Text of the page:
Correctly done, moldings can take a room from bland to beautiful. They do not have to be excessively elaborate or grandly over-scaled to make their presence known. In fact, sometimes the simplest of moldings are all that is needed to give a space that just right finish and pop. I find the moldings we favor these days tend to be much more plain than the "more, more, more!" carved and layered ones we used so much in the 1990's. In fact, I cannot tell you the last time I worked on a new construction project that featured egg-and-dart or dentil molding. And, although I typically favor a contrast from trim to wall color, a properly paneled room is stunning even when painted all one color.

And, do not think that just because a home's decor is more modern and streamlined that a trim package would not be merited or appropriate. Simple, flat, beveled, or coved moldings look just as good with contemporary designs as they do with more traditional looks. The added definition and transition from one plane to another is emphasized with good trim.

The following are some basic trim elements common in most residential architecture.

Baseboard - The base molding sits at the bottom of the wall where it meets the floor. The base trim can be a simple one-piece design or for more impact a 1x8 or 1x10 capped with a base cap trim. Since this element serves as the foundation for the room, bigger is typically better.

Casing - Casing is simply woodwork which frames an opening in walls, whether that opening is a door, a window, or a passage between rooms. Casings can be uniform on all four sides or more elaborately detailed at the top for more prominence. The key to having it look nice is to be consistent from opening to opening and not be too skimpy.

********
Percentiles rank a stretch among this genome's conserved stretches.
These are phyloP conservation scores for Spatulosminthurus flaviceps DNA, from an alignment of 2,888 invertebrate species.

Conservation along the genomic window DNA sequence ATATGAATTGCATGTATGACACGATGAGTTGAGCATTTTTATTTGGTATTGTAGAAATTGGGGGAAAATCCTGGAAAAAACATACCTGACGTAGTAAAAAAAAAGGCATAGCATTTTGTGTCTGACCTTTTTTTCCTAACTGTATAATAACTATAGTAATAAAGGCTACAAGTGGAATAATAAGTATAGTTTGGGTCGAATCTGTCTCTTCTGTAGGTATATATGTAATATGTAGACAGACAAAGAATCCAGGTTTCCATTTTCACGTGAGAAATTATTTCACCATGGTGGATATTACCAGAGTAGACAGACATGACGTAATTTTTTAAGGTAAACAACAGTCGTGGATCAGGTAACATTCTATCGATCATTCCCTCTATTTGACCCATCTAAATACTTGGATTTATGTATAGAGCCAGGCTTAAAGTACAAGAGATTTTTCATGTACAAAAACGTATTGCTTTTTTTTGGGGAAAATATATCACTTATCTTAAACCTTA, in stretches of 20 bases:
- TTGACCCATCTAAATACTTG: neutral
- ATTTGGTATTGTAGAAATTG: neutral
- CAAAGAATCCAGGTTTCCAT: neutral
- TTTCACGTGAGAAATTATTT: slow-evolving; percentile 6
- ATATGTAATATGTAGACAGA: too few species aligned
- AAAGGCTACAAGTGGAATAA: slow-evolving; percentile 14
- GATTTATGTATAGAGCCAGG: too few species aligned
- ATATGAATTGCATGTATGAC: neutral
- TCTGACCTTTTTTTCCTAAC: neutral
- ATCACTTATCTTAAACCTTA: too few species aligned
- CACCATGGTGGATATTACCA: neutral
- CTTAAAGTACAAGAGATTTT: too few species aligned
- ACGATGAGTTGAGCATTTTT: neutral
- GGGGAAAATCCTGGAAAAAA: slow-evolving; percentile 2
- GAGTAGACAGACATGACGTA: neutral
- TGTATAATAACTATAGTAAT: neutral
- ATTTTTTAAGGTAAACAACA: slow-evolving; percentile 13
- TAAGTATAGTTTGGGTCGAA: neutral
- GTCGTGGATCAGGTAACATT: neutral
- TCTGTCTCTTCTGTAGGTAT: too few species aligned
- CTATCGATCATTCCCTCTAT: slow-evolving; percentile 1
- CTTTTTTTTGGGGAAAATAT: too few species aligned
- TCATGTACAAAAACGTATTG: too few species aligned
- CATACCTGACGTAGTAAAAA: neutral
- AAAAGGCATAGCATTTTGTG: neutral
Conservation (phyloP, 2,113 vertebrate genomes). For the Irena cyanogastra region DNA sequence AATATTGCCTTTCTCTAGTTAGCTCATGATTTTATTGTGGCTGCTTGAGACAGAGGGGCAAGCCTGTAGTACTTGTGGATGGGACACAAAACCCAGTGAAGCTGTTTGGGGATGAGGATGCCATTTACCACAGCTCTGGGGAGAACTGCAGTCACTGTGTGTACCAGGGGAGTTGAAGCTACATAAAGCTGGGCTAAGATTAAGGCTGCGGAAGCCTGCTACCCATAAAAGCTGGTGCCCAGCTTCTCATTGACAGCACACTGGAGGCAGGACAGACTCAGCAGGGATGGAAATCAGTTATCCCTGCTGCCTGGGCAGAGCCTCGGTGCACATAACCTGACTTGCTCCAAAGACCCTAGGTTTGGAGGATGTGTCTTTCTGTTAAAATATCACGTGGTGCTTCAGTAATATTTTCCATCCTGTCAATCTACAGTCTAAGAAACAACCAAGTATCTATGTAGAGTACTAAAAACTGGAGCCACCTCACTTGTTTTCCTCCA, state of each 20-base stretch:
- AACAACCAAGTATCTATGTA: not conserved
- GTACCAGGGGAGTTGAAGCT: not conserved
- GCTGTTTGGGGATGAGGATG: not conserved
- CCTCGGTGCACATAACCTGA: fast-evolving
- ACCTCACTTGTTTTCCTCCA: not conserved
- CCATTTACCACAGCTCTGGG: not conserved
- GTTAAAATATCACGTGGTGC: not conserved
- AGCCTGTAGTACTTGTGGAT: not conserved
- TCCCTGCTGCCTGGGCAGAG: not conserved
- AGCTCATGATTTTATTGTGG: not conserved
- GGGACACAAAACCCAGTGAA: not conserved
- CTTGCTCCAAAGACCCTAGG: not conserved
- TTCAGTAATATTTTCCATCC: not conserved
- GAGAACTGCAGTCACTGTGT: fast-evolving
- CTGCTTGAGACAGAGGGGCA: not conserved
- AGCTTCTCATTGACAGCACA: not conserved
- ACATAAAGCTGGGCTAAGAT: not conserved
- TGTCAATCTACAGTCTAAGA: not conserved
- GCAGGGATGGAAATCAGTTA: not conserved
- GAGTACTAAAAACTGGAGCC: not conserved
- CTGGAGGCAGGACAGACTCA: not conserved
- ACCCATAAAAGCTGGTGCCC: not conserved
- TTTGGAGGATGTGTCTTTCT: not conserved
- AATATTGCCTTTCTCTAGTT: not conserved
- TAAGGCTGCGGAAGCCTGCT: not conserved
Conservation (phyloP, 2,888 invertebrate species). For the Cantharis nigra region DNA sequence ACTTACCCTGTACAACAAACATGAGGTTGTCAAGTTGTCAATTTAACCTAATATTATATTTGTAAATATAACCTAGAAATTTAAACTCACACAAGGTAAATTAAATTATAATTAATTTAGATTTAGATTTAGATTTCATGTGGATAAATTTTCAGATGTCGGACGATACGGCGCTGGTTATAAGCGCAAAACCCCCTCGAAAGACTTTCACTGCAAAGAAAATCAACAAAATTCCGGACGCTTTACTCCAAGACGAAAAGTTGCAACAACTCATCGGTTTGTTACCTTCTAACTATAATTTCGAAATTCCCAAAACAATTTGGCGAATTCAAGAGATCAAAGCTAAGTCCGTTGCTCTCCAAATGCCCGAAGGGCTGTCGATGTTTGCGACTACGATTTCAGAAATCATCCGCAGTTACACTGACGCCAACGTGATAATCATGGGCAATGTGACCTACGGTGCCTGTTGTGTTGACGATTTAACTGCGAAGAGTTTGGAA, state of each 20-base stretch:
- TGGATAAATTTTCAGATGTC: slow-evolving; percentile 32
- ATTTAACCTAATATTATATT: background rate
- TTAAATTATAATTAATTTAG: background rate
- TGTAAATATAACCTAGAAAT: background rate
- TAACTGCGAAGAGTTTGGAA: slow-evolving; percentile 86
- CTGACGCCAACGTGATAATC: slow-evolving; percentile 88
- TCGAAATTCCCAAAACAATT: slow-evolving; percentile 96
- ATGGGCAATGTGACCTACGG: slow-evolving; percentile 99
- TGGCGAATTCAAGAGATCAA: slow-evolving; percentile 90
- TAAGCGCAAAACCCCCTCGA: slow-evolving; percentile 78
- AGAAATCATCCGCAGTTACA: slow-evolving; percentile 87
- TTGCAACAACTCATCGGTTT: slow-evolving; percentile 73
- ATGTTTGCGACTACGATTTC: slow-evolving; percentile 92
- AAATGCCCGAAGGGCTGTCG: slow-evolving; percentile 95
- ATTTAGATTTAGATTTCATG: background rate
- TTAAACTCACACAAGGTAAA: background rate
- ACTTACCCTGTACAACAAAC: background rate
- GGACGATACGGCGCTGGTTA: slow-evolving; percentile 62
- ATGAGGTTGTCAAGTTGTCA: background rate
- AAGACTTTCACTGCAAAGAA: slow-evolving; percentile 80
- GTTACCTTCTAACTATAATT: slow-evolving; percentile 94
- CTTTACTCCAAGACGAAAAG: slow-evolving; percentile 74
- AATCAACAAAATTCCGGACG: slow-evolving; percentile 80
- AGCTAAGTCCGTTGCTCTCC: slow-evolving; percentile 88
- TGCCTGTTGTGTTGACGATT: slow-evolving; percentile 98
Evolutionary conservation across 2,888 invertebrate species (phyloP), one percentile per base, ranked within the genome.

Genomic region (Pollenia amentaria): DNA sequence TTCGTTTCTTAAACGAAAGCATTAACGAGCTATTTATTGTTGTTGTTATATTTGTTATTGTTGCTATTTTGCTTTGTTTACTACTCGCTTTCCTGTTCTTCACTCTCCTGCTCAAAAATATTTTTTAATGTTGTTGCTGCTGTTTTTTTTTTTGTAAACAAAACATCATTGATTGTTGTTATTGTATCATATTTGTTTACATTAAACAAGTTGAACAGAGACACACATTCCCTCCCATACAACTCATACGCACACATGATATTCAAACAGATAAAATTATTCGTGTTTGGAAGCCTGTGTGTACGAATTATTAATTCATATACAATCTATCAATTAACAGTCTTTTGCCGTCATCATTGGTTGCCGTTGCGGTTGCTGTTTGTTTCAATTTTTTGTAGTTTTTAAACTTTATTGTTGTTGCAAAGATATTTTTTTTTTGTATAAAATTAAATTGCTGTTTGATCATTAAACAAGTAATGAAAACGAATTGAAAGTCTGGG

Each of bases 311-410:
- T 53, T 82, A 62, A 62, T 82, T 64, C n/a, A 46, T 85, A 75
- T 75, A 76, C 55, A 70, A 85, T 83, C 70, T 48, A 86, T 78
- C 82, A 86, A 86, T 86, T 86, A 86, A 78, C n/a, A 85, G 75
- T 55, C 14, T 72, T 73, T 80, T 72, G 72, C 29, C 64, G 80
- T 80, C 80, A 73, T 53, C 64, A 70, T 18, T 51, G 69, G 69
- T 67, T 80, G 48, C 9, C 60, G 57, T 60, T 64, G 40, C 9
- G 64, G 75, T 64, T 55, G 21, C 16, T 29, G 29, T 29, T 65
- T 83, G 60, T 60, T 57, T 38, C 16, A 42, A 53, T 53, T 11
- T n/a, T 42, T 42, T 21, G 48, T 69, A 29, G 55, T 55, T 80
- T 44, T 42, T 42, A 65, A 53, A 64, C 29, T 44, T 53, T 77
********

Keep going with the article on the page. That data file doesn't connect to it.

Crown - Crown moldings come in many shapes and sizes, making it easy to tailor a custom look. It can be as simple as a single cove molding or as elaborate as using a crown with a skirt and ceiling band too. The whole point of a crown molding is to soften the transition from wall to ceiling.

Chair Rail - Chair rail molding was originally used to protect plaster walls from furniture dings. As more durable sheetrock walls replaced fragile plaster, chair rails have become decorative. Although the height of a chair rail can be placed anywhere  on the wall, typically they are installed 36-42" off the floor.

Wainscot - The finishing of the wall space between the base and the chair rail can vary greatly. That space can be painted, wallpapered, or finished with yet more trim elements making it a wainscot. Paneled boxes, beadboard, or buttboard in a vertical or horizontal application are options for creating a wainscot.